Buy To Let Mortgage In Scotland
"I'm a Specialist Mortgage Advisor who can help your property dreams come true."
Blue Fish Mortgage Solutions
As a former estate agent of almost 15 years, I now use my vast experience, insider knowledge and access to dozens of lenders to help people like you:
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YOUR HOME MAY BE REPOSSESSED IF YOU DO NOT KEEP UP REPAYMENTS ON YOUR MORTGAGE.
Some Buy to Let mortgages are not regulated by the Financial Conduct Authority.
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As a former estate agent and experienced landlord, I now use my vast experience and insider knowledge of the property market to help people like you make your buy to let property ambitions a reality.
A Buy-to let mortgage in Scotland can be a great way to invest in property but whether you are a first time landlord or one who is looking to add to or refinance an existing portfolio, expert mortgage advice is always a critical and important part of the process.
This is a fact and at least partly because the diversion in lending criteria and products available in this sector is arguably greater and more niche than with any other type of mortgage.
Thankfully, however, there are mortgage lenders who will look at most circumstances and suitable property types and I know who they are and how they work.
Not only can I help you secure the most competitive mortgage for your circumstance but I will also guide and advise you to help successfully master the Scottish property buying process from start to finish.
So, why are you here & how can I help?
You might be….
- A first time landlord looking to understand and learn about how to start your property investment journey.
- A landlord with a number of properties already and looking to grow a property portfolio further.
- A homeowner with equity in your own home considering potentially leveraging this equity by investing in rental property.
- Earning very little interest on your hard-earned savings and looking to potentially obtain better returns in property.
- Like many without a private pension, considering alternative ways to potentially build and generate a retirement income.
- An accidental landlord now looking to switch their previous residential mortgage to a buy-to-let product.
- A buy-to-ley investor with mortgages on the variable rate which now may benefit from being re-assessed.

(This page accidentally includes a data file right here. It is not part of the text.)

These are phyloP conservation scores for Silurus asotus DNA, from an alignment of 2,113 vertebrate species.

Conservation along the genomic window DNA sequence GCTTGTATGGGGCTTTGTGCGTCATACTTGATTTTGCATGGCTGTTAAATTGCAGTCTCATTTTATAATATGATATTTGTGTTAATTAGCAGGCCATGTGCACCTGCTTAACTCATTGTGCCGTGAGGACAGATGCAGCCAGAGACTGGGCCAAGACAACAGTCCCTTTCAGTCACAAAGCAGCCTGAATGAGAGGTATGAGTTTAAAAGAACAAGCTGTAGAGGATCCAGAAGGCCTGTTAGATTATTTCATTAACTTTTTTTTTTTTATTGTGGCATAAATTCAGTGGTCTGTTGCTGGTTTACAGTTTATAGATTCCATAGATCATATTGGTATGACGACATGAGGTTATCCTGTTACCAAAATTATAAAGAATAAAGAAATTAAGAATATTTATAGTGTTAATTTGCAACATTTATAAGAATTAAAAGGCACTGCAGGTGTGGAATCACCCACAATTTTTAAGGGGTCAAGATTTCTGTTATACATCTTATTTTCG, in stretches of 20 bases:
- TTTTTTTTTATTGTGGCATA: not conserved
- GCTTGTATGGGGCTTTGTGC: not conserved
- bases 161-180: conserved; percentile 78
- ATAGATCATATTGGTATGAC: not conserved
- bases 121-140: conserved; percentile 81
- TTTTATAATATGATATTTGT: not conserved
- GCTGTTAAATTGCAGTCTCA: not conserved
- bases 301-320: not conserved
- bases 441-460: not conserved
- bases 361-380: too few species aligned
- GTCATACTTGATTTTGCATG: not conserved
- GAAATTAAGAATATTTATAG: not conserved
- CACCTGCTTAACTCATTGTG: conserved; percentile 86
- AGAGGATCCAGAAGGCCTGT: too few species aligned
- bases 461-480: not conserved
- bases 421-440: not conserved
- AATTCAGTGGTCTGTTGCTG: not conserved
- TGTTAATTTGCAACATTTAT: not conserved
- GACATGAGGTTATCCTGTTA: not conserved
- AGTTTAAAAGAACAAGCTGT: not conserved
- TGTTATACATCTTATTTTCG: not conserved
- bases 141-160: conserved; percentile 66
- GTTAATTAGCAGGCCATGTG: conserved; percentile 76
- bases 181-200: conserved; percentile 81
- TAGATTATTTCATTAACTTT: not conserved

Or maybe, if not any of these, something else that we just haven’t heard of yet….but whatever it is you are looking to do, you have an interest in buy to let and are potentially looking at Scottish property and raising a buy to let mortgage in Scotland…..and you may have some questions just like the ones below:
What is a Buy to Let Mortgage in Scotland and how do they work?
A buy-to-let mortgage is a mortgage for purchasing property with the specific aim of letting it out to tenants.
Most buy-to-let mortgages in the UK are interest-only, with the landlord paying the monthly interest using rental income.
Buy-to-let properties come in all shapes and sizes, from houses to apartments and almost everything in between.
Unless you own a property outright, it is usually against your lender’s rules to rent it out without taking out a BTL mortgage.
Do I need to currently own or have previously owned a home to get a buy to let mortgage?
Not necessarily, as there are some buy-to-let mortgage lenders who will offer mortgages to first-time buyers under the right circumstances.
That said, the majority of mortgage providers do prefer customers who’ve owned a residential property for at least six months.
To find a lender who’s willing to consider a first-time buyer buy to let mortgage in Scotland, it’s worth considering using a mortgage broker like me who knows the market well.
Will bad credit affect my application?
If there’s previous bad credit showing on your credit file, then as with most forms of borrowing this can definitely limit the options available to you for a buy to let mortgage in Scotland.
Potential credit issues you may be faced with are a low or impaired credit score, defaults, County Court Judgements (CCJs), Individual Voluntary Arrangements (IVAs), and Debt Management Plans (DMPs).
I help people with these kind of issues every day but in general the smaller the amounts involved, the less severe and older the issue, and the larger the deposit, the more chance there is of approval.
Worst case, if it’s not feasible to apply for a mortgage right now, I can and will still work with you and advise what things need to be done to improve your chances in the future. for a
Speak to an expert!
Contact me, Ross McMillan, the owner of Blue Fish Mortgage Solutions today for expert advice and guidance on your unique mortgage and property needs. I will work with you one-on-one to help you find the right solution for your specific needs. With my expertise and industry connections, you can rest assured that you are in good hands when it comes to securing the financing you need for your property.
How is a Buy to Let mortgage in Scotland different to a residential mortgage?
Apart from the fact that the owners of the property (or any direct relations/family) are unable to be a permanent resident there, the main difference between a buy-to-let and a residential mortgage is the way affordability is assessed.
With BTL, lenders will generally assess affordability based on rental potential and the ability of the projected rental income to cover the mortgage payments.
For a residential mortgage meanwhile, affordability is based on personal income.